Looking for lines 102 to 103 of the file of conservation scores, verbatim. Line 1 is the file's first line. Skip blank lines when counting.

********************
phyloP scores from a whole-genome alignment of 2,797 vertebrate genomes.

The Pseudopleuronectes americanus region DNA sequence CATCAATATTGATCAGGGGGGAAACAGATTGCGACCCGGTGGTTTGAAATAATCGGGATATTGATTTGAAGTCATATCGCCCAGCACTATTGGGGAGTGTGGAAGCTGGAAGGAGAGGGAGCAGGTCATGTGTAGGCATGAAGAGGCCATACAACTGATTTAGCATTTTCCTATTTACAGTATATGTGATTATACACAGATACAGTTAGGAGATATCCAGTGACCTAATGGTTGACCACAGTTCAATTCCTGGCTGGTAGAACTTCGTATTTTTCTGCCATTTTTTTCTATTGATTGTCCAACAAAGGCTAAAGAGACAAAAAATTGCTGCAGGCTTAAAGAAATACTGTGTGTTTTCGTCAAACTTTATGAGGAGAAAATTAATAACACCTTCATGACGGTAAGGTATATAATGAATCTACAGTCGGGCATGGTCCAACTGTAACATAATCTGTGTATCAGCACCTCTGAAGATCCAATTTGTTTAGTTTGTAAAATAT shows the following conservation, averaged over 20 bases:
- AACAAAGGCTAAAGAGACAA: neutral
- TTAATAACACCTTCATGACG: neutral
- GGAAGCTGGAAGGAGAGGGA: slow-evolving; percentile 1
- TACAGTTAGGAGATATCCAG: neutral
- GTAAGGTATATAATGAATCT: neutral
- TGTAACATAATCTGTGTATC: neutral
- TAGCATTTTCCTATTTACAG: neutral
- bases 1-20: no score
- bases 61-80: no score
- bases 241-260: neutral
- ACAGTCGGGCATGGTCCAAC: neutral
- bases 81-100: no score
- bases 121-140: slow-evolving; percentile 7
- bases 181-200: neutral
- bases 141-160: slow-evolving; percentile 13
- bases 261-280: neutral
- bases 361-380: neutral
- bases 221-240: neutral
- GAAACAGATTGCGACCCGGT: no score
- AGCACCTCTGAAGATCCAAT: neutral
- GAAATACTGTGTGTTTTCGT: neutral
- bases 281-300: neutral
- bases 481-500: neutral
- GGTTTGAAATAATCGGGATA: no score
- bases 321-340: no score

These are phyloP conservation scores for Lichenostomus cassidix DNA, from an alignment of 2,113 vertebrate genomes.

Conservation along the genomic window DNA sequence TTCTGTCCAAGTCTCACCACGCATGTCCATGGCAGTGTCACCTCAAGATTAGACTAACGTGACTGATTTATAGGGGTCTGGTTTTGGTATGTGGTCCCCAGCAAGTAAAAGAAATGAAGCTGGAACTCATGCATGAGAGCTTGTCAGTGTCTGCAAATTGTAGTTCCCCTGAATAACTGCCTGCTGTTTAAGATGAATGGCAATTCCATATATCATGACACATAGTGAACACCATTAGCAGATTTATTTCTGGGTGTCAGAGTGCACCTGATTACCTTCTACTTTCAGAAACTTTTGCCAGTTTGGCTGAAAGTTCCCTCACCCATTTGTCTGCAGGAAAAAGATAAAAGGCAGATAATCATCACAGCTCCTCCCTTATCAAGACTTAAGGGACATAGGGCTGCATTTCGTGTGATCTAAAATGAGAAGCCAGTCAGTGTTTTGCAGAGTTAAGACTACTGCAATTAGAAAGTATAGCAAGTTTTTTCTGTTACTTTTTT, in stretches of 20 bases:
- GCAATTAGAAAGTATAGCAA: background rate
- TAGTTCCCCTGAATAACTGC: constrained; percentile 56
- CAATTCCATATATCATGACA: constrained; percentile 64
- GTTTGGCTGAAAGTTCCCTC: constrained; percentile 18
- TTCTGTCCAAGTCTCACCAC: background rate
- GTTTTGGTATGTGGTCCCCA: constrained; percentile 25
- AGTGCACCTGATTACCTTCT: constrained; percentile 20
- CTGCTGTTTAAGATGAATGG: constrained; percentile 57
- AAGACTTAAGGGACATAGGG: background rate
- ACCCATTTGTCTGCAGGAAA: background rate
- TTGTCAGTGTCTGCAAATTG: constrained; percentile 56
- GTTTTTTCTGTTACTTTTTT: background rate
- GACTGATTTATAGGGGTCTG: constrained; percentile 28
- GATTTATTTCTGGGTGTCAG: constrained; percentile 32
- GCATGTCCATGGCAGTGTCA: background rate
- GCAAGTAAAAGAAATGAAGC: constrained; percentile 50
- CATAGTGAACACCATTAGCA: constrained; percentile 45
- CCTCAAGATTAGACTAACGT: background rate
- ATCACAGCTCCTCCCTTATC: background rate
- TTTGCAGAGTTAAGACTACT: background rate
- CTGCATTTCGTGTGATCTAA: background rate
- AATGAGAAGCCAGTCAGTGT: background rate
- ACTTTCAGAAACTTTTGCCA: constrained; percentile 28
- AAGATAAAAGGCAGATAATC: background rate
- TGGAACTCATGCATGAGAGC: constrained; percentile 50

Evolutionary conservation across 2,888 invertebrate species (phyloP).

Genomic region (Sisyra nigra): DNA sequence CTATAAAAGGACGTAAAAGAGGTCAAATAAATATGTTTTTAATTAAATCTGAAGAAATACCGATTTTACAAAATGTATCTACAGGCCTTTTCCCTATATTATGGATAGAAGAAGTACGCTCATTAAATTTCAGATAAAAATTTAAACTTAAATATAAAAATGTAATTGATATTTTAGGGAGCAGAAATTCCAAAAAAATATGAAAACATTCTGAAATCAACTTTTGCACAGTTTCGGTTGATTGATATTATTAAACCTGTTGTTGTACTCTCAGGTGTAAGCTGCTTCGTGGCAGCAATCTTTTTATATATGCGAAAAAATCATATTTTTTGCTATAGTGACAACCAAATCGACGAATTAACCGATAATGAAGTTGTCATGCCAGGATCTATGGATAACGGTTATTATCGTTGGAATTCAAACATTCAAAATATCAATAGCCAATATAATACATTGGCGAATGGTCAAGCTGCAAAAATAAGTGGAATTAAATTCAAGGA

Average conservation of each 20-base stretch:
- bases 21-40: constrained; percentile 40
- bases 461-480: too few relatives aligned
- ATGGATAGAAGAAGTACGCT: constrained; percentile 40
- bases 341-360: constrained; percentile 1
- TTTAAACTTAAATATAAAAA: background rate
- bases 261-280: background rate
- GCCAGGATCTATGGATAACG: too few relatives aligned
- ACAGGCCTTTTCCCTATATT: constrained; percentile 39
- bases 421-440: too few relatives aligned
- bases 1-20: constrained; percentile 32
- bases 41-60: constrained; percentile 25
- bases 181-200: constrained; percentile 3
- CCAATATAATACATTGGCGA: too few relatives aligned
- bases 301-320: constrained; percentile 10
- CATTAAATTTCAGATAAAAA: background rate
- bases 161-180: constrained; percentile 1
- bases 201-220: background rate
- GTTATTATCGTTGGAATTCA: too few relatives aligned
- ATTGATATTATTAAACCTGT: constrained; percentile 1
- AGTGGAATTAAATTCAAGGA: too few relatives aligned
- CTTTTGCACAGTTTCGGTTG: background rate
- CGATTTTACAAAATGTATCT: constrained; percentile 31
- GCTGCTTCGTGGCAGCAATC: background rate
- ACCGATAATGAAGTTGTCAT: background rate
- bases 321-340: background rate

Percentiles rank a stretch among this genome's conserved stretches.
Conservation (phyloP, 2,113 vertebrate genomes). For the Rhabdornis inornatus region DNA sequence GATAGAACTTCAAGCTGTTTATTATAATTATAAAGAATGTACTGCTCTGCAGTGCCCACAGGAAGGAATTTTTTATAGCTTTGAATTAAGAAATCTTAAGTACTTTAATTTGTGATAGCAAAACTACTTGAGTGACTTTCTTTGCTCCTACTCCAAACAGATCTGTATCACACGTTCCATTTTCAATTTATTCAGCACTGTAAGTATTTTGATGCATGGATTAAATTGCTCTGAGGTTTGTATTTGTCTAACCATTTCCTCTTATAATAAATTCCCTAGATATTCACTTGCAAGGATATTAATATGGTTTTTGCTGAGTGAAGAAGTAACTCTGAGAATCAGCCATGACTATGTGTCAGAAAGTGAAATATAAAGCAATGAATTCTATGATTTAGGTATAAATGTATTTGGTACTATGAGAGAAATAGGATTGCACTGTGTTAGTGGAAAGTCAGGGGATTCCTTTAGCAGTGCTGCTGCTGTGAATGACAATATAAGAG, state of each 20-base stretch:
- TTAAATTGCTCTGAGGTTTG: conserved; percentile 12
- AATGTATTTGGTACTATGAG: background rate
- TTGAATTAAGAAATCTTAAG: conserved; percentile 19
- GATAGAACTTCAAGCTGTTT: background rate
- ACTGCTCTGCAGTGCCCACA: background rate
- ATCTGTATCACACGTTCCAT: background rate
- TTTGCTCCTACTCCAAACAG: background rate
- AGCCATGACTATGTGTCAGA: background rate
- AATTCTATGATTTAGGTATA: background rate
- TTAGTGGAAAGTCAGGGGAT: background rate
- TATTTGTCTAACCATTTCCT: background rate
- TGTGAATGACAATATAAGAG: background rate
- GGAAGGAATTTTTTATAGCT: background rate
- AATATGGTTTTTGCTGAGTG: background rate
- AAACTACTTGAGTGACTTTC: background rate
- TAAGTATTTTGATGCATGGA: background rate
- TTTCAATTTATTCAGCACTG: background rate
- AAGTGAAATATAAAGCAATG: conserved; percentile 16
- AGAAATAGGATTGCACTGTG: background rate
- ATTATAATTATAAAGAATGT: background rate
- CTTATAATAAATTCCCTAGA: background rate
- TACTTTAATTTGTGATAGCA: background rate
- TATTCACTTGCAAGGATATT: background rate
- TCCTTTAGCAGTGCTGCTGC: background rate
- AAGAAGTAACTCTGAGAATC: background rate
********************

- AAGTGAAATATAAAGCAATG: conserved; percentile 16
- AGAAATAGGATTGCACTGTG: background rate